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April 11, 2014


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Pete Apruzzese

Thanks for the excerpt and link to the book, it sounds like fascinating reading.


One of the nice things about reading the book was that so much of what was discussed is available via YouTube. While reading, I downloaded the first 6 episodes of Why We Fight, as well as The Battle of Midway, and watched them via Plex after finishing the book.

Also, one of the things I found most fascinating about that book was how much of a whack-job Capra was. Who woulda thunk it? Not me.


I saw a print of They Were Expendable back in my first college film class, and it really blew me away, and inaugurated my Jack Ford obsession. I didn't think I could really like a war movie except Apocalypse Now before I saw They Were Expendable. It really is magnificent. (And war movies are still the genre I'm most resistant to. I don't even like most anti-war movies. Paths of Glory is my least favorite Kubrick, for example.)


Thanks for this. I once met a PBS producer that knocked THEY WERE EXPENDABLE for being a propagandistic, run-of-the-mill John Wayne movie and proceeded to present it as such in an episode of "The American Experience." Not surprisingly, that same series was responsible for the Oscar-nominated travesty on Orson Welles, 'The Battle Over Citizen Kane.'

Dan Heaton

I heard Mark Harris recently on the Cinephiliacs, and I can't wait to check out this book. I'm still digging through a lot of John Ford's films, and They Were Expendable is definitely on the list.


@MK: Just curious, what do you find so horrible about "The Battle Over Citizen Kane?" I've seen it I think twice: once back when it first came out maybe 20 years ago and once in the bonus materials when I first got the Kane DVD. I honestly don't remember much about it, but the word "travesty" never came to mind. Again, just curious.


(I suppose I could just pop the DVD in and see for myself.)


@AeC, it was the subject of much controversy when it came out, and for good reason. Check this link out for a comprehensive rundown: http://www.wellesnet.com/?p=1392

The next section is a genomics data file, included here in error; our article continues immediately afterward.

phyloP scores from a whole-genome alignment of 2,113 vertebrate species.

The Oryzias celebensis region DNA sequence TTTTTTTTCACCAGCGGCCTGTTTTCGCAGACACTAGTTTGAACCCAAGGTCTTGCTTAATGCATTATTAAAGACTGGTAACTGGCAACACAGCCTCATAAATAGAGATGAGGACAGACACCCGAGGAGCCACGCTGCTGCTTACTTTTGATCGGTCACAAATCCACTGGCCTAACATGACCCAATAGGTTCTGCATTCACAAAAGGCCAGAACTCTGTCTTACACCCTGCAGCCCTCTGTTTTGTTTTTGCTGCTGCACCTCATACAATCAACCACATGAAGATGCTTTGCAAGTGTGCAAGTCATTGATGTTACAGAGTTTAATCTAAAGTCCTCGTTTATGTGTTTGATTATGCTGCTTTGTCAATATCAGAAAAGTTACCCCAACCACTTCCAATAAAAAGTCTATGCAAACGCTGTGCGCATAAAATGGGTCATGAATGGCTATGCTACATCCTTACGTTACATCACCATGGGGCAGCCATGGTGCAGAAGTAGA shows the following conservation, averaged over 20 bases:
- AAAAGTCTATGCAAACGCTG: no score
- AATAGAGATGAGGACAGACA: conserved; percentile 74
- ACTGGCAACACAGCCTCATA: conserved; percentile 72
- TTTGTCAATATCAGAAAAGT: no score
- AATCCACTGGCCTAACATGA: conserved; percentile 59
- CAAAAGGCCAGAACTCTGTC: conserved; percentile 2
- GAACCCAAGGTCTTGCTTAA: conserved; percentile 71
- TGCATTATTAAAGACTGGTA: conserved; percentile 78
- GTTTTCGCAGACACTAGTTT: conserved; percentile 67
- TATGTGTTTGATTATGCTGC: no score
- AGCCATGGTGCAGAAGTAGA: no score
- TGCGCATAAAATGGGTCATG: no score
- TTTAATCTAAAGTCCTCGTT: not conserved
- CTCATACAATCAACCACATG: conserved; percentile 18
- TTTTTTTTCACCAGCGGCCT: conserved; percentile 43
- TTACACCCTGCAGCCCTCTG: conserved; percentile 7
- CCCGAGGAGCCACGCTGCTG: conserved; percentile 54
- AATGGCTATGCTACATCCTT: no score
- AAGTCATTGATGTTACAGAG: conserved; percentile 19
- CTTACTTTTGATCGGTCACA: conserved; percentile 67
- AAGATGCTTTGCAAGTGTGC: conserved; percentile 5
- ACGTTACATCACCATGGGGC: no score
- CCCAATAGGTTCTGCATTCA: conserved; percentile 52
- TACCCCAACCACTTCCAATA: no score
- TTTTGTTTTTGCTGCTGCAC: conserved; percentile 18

Also, this quote from David Walsh that was posted over at Wikipedia summarizes the problems pretty well: "This sort of superficial comparison—a cat has a head, a dog has a head, therefore a cat equals a dog—conceals far more than it reveals." He adds: "The documentary filmmakers fail to make any reference to this social and political context. Furthermore, because they identify success with a stable career and a steady income, they think Welles's subsequent work hardly worth considering."


(Should've mentioned this for those who haven't seen it - the "superficial comparison" of course is the parallel drawn by the show between Welles and Hearst.)


Beautiful shot from what I still consider to be the greatest war film ever made. Would absolutely love to see a great Blu-ray of this.


"Beautiful shot from what I still consider to be the greatest war film ever made. Would absolutely love to see a great Blu-ray of this."

Agreed on both counts. (Though while a Blu-Ray would be appreciated, I think a cinema screening is really needed to do justice to this flick. And while we're on the topic, where's my Blu-Ray of Wagon Master, my absolute fave Jack Ford? Gentle, gentle...)

The Mark Harris book helped me understand just WHY it was able to be so good. Finally freed of government duty, and freed by the end of the war to crank out something with no regard for propaganda value, Ford was able to create something both lyrical and HONEST.

Tom Block

>they identify success with a stable career and a steady income, they think Welles's subsequent work hardly worth considering.

Yeah, The Battle Over CK leaves a clear impression that Welles was ruined after Kane, just did absolutely nothing worthwhile afterwards, thanks in large part to his not keeping his appetites in check. Touch of Evil, Chimes at Midnight, F for Fake--seriously, these titles aren't even *mentioned* in the doc. Whether or not that constitutes a slur against the man, it's definitely a slur against his career.


Peter Biskind's book "Easy Riders, Raging Bulls" left the same impression about the New Hollywood directors: that their careers ended in the early '80s (except for Spielberg and Lucas, who allegedly corrupted an art form.)

Paul Schrader said his big gripe about the book was that it implied his career was over after "Cat People."

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